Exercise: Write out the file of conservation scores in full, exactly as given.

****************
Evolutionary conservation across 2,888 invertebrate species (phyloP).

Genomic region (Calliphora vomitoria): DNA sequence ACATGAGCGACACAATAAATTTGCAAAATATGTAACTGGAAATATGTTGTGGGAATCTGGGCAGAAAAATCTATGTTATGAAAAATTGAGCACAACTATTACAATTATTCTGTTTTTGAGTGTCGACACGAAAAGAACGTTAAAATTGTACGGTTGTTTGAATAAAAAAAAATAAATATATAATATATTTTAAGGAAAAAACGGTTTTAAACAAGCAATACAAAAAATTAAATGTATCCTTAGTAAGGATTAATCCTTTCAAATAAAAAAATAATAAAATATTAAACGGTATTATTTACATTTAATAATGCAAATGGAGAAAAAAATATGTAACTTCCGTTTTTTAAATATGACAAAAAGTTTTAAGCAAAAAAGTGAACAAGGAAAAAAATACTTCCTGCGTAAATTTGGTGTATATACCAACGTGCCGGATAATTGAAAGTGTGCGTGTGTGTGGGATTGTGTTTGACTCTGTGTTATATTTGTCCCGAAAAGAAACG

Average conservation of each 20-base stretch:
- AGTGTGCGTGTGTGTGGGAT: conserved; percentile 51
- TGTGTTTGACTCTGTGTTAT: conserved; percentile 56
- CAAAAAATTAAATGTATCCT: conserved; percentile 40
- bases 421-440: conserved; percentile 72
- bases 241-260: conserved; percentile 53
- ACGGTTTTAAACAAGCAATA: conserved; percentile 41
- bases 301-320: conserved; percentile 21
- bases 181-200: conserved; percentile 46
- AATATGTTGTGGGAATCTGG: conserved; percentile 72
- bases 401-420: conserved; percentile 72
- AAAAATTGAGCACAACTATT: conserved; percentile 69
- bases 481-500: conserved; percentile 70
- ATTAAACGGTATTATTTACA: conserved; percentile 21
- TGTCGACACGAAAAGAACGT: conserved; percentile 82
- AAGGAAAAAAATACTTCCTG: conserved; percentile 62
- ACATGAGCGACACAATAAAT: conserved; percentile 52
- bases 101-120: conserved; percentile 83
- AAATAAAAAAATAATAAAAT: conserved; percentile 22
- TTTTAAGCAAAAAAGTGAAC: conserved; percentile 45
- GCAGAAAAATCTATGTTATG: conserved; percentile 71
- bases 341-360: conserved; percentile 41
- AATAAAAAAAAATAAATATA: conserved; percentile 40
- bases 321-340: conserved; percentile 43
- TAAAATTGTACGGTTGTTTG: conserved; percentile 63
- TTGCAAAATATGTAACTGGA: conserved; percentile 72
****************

Evolutionary conservation across 2,888 invertebrate species (phyloP).

Genomic region (Calliphora vomitoria): DNA sequence ACATGAGCGACACAATAAATTTGCAAAATATGTAACTGGAAATATGTTGTGGGAATCTGGGCAGAAAAATCTATGTTATGAAAAATTGAGCACAACTATTACAATTATTCTGTTTTTGAGTGTCGACACGAAAAGAACGTTAAAATTGTACGGTTGTTTGAATAAAAAAAAATAAATATATAATATATTTTAAGGAAAAAACGGTTTTAAACAAGCAATACAAAAAATTAAATGTATCCTTAGTAAGGATTAATCCTTTCAAATAAAAAAATAATAAAATATTAAACGGTATTATTTACATTTAATAATGCAAATGGAGAAAAAAATATGTAACTTCCGTTTTTTAAATATGACAAAAAGTTTTAAGCAAAAAAGTGAACAAGGAAAAAAATACTTCCTGCGTAAATTTGGTGTATATACCAACGTGCCGGATAATTGAAAGTGTGCGTGTGTGTGGGATTGTGTTTGACTCTGTGTTATATTTGTCCCGAAAAGAAACG

Average conservation of each 20-base stretch:
- AGTGTGCGTGTGTGTGGGAT: conserved; percentile 51
- TGTGTTTGACTCTGTGTTAT: conserved; percentile 56
- CAAAAAATTAAATGTATCCT: conserved; percentile 40
- bases 421-440: conserved; percentile 72
- bases 241-260: conserved; percentile 53
- ACGGTTTTAAACAAGCAATA: conserved; percentile 41
- bases 301-320: conserved; percentile 21
- bases 181-200: conserved; percentile 46
- AATATGTTGTGGGAATCTGG: conserved; percentile 72
- bases 401-420: conserved; percentile 72
- AAAAATTGAGCACAACTATT: conserved; percentile 69
- bases 481-500: conserved; percentile 70
- ATTAAACGGTATTATTTACA: conserved; percentile 21
- TGTCGACACGAAAAGAACGT: conserved; percentile 82
- AAGGAAAAAAATACTTCCTG: conserved; percentile 62
- ACATGAGCGACACAATAAAT: conserved; percentile 52
- bases 101-120: conserved; percentile 83
- AAATAAAAAAATAATAAAAT: conserved; percentile 22
- TTTTAAGCAAAAAAGTGAAC: conserved; percentile 45
- GCAGAAAAATCTATGTTATG: conserved; percentile 71
- bases 341-360: conserved; percentile 41
- AATAAAAAAAAATAAATATA: conserved; percentile 40
- bases 321-340: conserved; percentile 43
- TAAAATTGTACGGTTGTTTG: conserved; percentile 63
- TTGCAAAATATGTAACTGGA: conserved; percentile 72